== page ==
I wanted to really show up for that idea that this can be anyone’s music and therefore anyone can talk about it.

Hot Pod: The fear people have about not “getting” classical music reminds me of the fear people have about poetry.

Burton-Hill: Poetry and music are more spiritually aligned than we talk about. They act upon us in ways that we cannot immediately understand. The primary way to respond is emotional — how it makes you feel, and that that feeling helps us through our lives, through grief or heartbreak or whatever it may be. Why are a few words arranged on a page or a few notes able to actually do something to us?

It’s a public service to demystify poetry and music because they can have a real impact on people’s daily lives. I want everyone to have access to that. I’m not saying everyone should love it, but they shouldn’t be shut out.

Hot Pod: Do you get a heads-up about what the guests are going to select?

Burton-Hill: I have no idea what people are going to talk about. You’re not going to get “Beethoven was born wherever.” It’s much more about the human connection. We’re living in times of real disconnect and disharmony. We’re all shooting into our little voids and these sonic love letters that are very short and intimate might help us hear this thing called classical music differently but also hear our fellow humans, as well.

These are exercises in empathy and connection. The episodes are brief and soulful.

Hot Pod: What’s the range of guests on The Open Ears Project?

Burton-Hill: I’ve had waiters, bartenders, a guy who served in the military, taxi drivers, preschool teachers. No one I have approached hasn’t had a story about classical music.

I invited Call Your Girlfriend host Aminatou Sow. We went in cold for the interview and she had me in bits because of the story she told of hearing this Florence Price music on the day she got a cancer diagnosis.

There have been quite a few interviews that have really floored me. Some classical musicians are in the mix — and that was deliberate and important to me; it was giving them the license to talk on a purely emotional level about how something affects them — Eric Jacobsen about his mother and her death. It was incredible to hear mezzo-soprano Jamie Barton talk about how she felt met and received by the Chopin Nocturne, talking about what it was like to be 15 and bisexual and not fitting in.

Hot Pod: How do you imagine people listening?

Burton-Hill: I want this to be a joyful, empathy-inducing warm feeling that’s created in you. Hopefully you can create a daily listening habit that can transform your day. It takes you out of your everyday. It’s also bingeable. You open your ears to it and engage with someone else’s story.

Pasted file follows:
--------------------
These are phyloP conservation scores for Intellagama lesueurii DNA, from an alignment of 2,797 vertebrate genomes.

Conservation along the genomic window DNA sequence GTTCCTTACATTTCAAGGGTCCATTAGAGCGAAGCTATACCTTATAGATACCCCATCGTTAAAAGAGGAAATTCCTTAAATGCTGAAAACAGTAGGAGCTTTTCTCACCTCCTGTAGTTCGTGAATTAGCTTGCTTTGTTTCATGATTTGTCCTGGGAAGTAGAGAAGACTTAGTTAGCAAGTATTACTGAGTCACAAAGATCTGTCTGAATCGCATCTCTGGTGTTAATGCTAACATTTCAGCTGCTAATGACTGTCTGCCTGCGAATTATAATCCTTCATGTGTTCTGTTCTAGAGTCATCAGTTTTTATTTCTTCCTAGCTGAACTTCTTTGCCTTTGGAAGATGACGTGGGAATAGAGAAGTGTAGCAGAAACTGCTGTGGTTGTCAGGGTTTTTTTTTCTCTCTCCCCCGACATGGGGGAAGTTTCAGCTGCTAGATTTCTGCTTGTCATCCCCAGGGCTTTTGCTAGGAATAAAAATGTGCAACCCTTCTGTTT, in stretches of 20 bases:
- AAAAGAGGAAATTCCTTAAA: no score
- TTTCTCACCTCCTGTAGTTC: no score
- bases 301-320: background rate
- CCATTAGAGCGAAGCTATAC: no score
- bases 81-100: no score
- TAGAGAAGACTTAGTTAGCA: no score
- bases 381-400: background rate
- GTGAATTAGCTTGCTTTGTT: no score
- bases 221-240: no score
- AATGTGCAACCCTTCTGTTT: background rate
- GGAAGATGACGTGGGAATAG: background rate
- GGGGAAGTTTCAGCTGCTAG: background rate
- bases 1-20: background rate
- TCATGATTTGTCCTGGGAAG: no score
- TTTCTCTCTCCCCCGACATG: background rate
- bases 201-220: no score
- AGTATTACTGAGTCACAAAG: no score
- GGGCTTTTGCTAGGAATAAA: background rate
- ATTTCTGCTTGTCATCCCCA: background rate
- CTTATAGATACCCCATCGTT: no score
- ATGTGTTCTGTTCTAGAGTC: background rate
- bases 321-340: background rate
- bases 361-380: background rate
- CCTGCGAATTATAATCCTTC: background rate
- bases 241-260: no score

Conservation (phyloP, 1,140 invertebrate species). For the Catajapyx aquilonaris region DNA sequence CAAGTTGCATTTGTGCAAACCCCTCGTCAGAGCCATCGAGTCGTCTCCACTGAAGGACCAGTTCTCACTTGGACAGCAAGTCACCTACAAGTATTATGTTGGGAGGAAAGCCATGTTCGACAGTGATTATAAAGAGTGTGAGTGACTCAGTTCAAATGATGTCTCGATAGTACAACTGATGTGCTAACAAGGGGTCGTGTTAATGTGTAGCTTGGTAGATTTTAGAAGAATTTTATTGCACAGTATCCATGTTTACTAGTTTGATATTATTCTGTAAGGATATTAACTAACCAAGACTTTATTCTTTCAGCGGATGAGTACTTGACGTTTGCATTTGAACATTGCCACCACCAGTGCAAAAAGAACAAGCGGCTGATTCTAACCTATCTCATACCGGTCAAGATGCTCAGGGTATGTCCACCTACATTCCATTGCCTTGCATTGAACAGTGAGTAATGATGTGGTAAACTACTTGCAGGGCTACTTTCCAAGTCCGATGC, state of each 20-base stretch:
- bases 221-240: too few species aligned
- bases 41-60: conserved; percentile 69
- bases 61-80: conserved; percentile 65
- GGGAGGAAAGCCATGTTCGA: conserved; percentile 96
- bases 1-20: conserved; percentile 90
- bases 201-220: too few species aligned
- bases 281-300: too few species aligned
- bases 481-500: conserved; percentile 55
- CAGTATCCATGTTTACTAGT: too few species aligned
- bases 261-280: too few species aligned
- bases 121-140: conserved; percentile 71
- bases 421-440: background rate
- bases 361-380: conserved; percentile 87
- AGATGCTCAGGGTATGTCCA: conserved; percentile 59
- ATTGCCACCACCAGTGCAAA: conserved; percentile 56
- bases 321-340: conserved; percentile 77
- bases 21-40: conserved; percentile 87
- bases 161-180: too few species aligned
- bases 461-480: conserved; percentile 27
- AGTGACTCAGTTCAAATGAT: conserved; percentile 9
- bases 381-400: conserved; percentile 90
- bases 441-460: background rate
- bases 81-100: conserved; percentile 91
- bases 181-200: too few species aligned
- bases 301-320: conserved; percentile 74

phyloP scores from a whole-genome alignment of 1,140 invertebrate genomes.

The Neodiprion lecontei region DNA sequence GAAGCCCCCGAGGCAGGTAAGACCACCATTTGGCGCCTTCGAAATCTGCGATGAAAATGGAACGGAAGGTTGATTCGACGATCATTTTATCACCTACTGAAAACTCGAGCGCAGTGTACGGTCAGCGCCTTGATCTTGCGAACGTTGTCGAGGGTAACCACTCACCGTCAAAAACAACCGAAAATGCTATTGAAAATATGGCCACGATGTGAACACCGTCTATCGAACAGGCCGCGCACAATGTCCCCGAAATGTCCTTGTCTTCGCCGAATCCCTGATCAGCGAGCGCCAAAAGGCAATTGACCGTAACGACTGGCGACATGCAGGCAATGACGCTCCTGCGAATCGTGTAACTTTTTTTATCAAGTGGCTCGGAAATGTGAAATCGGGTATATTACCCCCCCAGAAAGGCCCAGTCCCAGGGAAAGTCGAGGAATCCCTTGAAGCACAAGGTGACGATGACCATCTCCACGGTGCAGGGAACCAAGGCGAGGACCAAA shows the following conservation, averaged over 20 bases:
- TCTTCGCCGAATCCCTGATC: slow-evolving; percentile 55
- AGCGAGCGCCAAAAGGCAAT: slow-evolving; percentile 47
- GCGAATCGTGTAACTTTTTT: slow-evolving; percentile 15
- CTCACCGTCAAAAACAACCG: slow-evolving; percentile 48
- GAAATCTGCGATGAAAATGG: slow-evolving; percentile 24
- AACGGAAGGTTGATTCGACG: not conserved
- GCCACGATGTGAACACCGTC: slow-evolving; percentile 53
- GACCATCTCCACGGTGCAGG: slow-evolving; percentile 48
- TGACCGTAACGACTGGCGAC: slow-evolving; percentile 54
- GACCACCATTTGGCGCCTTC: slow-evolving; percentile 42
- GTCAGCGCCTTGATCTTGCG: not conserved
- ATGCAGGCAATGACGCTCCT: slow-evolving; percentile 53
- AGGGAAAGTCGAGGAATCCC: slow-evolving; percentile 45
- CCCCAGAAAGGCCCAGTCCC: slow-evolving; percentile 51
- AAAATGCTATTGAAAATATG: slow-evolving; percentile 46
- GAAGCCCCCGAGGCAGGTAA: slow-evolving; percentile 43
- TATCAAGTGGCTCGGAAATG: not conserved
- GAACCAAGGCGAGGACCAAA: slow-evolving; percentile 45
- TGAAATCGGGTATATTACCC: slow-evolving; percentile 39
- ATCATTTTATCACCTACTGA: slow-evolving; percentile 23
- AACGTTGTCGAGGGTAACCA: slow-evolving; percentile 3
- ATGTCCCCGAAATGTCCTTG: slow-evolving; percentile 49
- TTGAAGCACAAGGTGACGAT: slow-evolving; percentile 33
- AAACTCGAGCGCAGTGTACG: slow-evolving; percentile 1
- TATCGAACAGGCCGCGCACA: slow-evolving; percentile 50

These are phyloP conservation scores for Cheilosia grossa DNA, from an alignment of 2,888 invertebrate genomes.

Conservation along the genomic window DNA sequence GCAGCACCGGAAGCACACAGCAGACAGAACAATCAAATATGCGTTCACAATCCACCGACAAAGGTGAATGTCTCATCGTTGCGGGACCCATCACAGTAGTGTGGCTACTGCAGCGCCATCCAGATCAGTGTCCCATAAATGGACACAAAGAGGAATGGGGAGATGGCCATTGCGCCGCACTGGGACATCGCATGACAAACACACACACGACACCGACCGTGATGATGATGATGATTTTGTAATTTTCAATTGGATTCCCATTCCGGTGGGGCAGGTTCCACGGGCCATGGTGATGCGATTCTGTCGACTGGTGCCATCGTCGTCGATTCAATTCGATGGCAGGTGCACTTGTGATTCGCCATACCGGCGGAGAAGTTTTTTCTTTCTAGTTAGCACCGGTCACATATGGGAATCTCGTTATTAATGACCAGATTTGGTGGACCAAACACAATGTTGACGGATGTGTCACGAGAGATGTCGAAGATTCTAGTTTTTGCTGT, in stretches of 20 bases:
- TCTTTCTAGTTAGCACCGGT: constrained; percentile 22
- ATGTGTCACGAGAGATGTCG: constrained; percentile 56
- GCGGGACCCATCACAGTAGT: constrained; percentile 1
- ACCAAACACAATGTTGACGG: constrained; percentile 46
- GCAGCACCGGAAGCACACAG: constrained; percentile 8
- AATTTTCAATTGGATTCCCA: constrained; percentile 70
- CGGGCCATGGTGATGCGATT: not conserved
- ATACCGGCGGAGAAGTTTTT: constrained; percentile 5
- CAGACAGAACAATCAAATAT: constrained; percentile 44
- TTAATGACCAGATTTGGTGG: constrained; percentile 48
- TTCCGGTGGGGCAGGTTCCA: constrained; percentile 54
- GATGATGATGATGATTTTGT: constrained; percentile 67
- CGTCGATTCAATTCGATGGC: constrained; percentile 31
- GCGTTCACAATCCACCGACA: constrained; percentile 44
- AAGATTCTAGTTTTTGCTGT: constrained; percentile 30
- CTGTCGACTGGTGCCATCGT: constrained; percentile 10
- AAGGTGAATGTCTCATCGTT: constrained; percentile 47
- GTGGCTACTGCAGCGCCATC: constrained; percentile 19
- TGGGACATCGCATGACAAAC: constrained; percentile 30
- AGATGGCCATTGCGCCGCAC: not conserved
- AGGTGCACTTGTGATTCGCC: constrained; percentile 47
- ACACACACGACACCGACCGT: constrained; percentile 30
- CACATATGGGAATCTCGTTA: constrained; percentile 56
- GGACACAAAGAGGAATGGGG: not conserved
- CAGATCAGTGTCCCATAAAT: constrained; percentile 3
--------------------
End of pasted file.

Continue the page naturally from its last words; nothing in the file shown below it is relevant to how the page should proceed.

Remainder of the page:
The music might move you, and it might not and that’s also great because it will cultivate your own taste. We play the full track at the end of each episode and you can absolutely immerse yourself in it. If it’s not for you — that’s cool. Come back tomorrow because maybe you’ll love that one.

You can check out The Open Ears Project here.

This issue’s guest contributor is Sara Ivry, a freelance writer, editor and podcaster based in New York City. Her work has appeared in The New York Times, Bookforum, Money, Design Observer, and a range of other outlets. Until 2016 she hosted the National Magazine Award-winning podcast Vox Tablet. She’s currently a co-producer on season two of In It from Understood.org.

Release Notes

— Spotify’s Gimlet Media division is apparently getting ready for fiction-focused fall rollout. Three projects, very Hollywood talent-oriented, a couple of returning series. You can find the details in Variety.

— Radiotopia launches Passenger List, its fiction podcast starring Kelly Marie Tran, this week. Here’s my preview piece on the project for Vulture.

— Here’s something you don’t see very often: A bilingual podcast series, presented in both English and German. It’s called Finding Van Gogh, it’s a five-part series, and it’s released by the Städel Museum in Frankfurt. Sarah Omar is the producer.

— The New York Post’s Page Six is launching a podcast this week, and it’s apparently called “We Hear” — separate and distinct, of course, from “We Here For You.”

— All hail Who? Weekly’s Lindsay Weber and Bobby Finger, icons of our time. The Guardian has a great profile on the duo.

POSTED     Sept. 17, 2019, 10:59 a.m.